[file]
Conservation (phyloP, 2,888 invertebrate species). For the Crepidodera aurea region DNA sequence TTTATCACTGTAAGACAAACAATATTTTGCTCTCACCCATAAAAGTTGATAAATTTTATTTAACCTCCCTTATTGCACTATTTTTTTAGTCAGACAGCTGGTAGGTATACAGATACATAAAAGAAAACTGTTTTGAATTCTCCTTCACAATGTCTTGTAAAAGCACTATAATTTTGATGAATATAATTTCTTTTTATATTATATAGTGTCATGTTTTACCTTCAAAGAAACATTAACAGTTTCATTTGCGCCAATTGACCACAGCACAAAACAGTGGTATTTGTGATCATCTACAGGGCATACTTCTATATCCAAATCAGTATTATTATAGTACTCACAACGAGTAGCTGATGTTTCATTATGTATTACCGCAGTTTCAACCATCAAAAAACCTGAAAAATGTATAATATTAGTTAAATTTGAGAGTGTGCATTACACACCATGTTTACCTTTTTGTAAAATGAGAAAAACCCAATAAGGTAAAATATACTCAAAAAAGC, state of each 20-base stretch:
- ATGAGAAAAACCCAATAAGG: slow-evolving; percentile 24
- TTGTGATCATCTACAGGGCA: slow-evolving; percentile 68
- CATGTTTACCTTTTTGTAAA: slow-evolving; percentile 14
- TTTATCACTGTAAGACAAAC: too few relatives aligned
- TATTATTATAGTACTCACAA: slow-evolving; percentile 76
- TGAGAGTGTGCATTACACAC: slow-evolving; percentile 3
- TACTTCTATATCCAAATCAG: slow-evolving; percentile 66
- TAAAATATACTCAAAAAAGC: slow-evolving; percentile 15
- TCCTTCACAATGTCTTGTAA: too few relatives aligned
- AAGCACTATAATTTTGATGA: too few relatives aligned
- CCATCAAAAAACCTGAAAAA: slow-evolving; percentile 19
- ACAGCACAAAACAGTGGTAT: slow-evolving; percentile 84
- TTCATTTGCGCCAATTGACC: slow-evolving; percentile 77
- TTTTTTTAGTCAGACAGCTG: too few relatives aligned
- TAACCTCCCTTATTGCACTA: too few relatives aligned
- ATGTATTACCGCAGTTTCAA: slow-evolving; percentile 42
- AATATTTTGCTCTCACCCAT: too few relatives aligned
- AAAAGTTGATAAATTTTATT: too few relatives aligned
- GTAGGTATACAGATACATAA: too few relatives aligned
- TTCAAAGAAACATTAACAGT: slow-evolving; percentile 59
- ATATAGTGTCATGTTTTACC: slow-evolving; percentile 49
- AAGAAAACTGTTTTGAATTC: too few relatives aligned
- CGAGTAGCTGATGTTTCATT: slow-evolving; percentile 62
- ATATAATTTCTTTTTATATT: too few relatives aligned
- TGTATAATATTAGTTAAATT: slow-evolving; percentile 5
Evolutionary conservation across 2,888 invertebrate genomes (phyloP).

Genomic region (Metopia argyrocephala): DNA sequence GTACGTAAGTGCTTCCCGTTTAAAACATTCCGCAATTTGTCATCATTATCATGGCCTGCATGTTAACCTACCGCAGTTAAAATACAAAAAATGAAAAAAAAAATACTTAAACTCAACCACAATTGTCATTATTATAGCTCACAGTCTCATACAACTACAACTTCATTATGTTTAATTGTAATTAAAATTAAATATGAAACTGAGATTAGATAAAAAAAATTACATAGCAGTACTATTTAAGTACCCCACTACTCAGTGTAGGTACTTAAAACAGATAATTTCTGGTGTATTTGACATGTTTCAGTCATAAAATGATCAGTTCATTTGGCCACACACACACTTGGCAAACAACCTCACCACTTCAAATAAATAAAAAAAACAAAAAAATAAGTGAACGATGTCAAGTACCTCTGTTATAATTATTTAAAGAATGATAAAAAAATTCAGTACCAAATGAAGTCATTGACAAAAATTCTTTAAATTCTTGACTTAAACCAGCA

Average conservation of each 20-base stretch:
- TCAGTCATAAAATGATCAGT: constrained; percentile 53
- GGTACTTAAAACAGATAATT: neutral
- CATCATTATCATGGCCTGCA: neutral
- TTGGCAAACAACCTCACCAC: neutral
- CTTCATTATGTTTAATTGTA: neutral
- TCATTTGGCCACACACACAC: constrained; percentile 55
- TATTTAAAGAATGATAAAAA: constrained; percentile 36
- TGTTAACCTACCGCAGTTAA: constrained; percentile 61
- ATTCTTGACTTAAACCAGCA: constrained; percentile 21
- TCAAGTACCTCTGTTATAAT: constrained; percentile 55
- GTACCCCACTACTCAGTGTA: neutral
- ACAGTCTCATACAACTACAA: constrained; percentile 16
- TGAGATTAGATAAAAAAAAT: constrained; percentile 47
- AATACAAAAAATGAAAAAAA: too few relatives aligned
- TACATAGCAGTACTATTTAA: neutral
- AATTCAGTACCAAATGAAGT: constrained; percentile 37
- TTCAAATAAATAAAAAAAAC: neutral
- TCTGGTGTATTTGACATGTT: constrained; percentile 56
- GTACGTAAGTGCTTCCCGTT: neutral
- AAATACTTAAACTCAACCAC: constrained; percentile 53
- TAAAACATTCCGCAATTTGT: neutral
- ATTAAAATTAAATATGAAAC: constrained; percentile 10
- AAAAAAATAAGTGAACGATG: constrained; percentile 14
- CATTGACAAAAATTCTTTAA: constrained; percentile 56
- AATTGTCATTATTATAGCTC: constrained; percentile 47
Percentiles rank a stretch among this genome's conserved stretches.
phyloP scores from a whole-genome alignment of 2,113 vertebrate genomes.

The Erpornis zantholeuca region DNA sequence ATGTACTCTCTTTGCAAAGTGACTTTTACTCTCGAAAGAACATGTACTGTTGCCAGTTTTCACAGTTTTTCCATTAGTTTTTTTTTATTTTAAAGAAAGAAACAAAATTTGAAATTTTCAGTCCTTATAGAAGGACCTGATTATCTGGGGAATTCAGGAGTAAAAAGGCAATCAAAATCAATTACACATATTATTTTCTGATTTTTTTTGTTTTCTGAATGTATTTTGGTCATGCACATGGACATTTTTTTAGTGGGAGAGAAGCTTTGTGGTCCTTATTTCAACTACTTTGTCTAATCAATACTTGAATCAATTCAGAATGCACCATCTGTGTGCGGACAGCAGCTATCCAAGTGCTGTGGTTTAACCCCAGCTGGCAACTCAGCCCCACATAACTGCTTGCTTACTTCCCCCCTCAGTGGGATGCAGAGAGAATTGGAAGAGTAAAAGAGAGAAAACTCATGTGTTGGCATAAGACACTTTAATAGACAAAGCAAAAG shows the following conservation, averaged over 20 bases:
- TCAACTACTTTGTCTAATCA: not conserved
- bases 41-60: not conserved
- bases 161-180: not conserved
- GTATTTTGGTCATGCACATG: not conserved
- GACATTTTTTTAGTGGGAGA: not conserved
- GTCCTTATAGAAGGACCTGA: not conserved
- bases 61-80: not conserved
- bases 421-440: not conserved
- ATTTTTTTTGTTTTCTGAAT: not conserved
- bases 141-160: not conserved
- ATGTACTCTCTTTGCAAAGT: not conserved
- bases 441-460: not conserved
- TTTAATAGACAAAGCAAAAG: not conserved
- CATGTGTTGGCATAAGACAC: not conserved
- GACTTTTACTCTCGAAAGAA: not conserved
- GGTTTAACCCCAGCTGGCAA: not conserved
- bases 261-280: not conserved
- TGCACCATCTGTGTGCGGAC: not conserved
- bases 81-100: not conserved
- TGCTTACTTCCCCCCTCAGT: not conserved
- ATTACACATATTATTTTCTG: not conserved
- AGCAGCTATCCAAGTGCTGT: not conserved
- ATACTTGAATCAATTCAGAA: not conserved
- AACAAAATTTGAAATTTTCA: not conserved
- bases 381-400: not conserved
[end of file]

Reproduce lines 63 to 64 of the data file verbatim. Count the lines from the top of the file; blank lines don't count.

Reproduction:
- GTCCTTATAGAAGGACCTGA: not conserved
- bases 61-80: not conserved